For the most part, character actions should be resolved through narration. However, when a character attempts an action a) where the outcome is uncertain or b) that conflicts with or changes part of the dream world, the player must make a Shaping roll. It’s important to note that real-world skills are not applicable to the dream world. Even if the characters could remember their former lives, they interface (ugh, bad word) differently with the dream world. To some degree, dream logic prevails here. When the characters want to change something, they dream the change into existence. For instance, let’s say a character encounters a locked door. Rather than relying on locksmithing tools and knowledge of locks, she imagines into existence a machine that disassembles the lock, or a fantastic creature to knock the door down, or simply reshapes the building to suit her purpose.

A Shaping roll is resolved thusly: First, the GM decides which traits apply to roll, depending on what the player wants to do. For example, striking a blow in anger would be Cruel and Emotional, while organizing a library for a scatterbrained Dreambaron would be Logical and Kind. One or more traits can be used for a given roll, but only one trait from an opposed pair may be chosen. Next, the GM decides on a difficulty for the roll, which will probably remain secret to the player for the sake of drama. The player then rolls a number of six-sided dice equal to the traits the GM chose, taking the single highest roll as the result. If the player rolls more than one 6, each additional 6 adds one to the final result. If the result is greater than or equal to the difficulty, the player’s action is successful. Otherwise, the GM concocts a suitable consequence that further complicates the scene. To take some of the onus of narration off the shoulders of the GM, I may put together a table of ideas for possible consequences. Though in most cases, the consequences will depending largely on the story the players are telling.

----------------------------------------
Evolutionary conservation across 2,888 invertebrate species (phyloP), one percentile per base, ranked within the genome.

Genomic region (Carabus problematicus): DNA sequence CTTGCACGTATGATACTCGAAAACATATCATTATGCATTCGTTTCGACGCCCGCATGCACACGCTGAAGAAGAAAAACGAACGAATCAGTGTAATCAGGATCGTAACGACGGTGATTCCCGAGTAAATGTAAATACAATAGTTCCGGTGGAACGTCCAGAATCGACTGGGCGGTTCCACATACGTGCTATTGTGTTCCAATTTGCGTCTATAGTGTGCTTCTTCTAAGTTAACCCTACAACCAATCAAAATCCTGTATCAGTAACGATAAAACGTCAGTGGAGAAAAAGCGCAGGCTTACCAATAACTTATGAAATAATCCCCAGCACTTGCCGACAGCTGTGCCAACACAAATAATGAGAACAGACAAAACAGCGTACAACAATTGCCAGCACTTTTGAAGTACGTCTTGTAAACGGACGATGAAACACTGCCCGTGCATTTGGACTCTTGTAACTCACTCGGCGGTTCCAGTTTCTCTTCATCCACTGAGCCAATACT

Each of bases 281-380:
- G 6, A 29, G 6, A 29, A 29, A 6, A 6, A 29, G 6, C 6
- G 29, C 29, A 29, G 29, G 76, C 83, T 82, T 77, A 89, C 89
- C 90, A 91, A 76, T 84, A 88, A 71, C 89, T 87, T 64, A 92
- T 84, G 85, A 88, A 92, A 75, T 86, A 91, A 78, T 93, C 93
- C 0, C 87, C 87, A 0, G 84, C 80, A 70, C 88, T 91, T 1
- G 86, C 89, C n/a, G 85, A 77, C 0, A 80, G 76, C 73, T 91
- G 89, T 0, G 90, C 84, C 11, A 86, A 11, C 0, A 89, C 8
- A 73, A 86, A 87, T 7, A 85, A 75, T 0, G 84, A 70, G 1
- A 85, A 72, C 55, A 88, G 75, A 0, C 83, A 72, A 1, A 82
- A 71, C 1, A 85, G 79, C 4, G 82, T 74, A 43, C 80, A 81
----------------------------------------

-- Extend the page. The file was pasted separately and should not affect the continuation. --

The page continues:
This is probably the fuzziest part of the design so far. As players progress through the story, they will unlock Memories that provide clues to the identity of their characters. Memories respresent little pieces of the character’s self. The stronger the character’s sense of self becomes, the more will they can apply to shape the dream world. So, when a character attempts an action in a scene that relates to a Memory, the Memory can be called upon to add a bonus (an extra die, or even a straight +1 to the total) to Shaping rolls.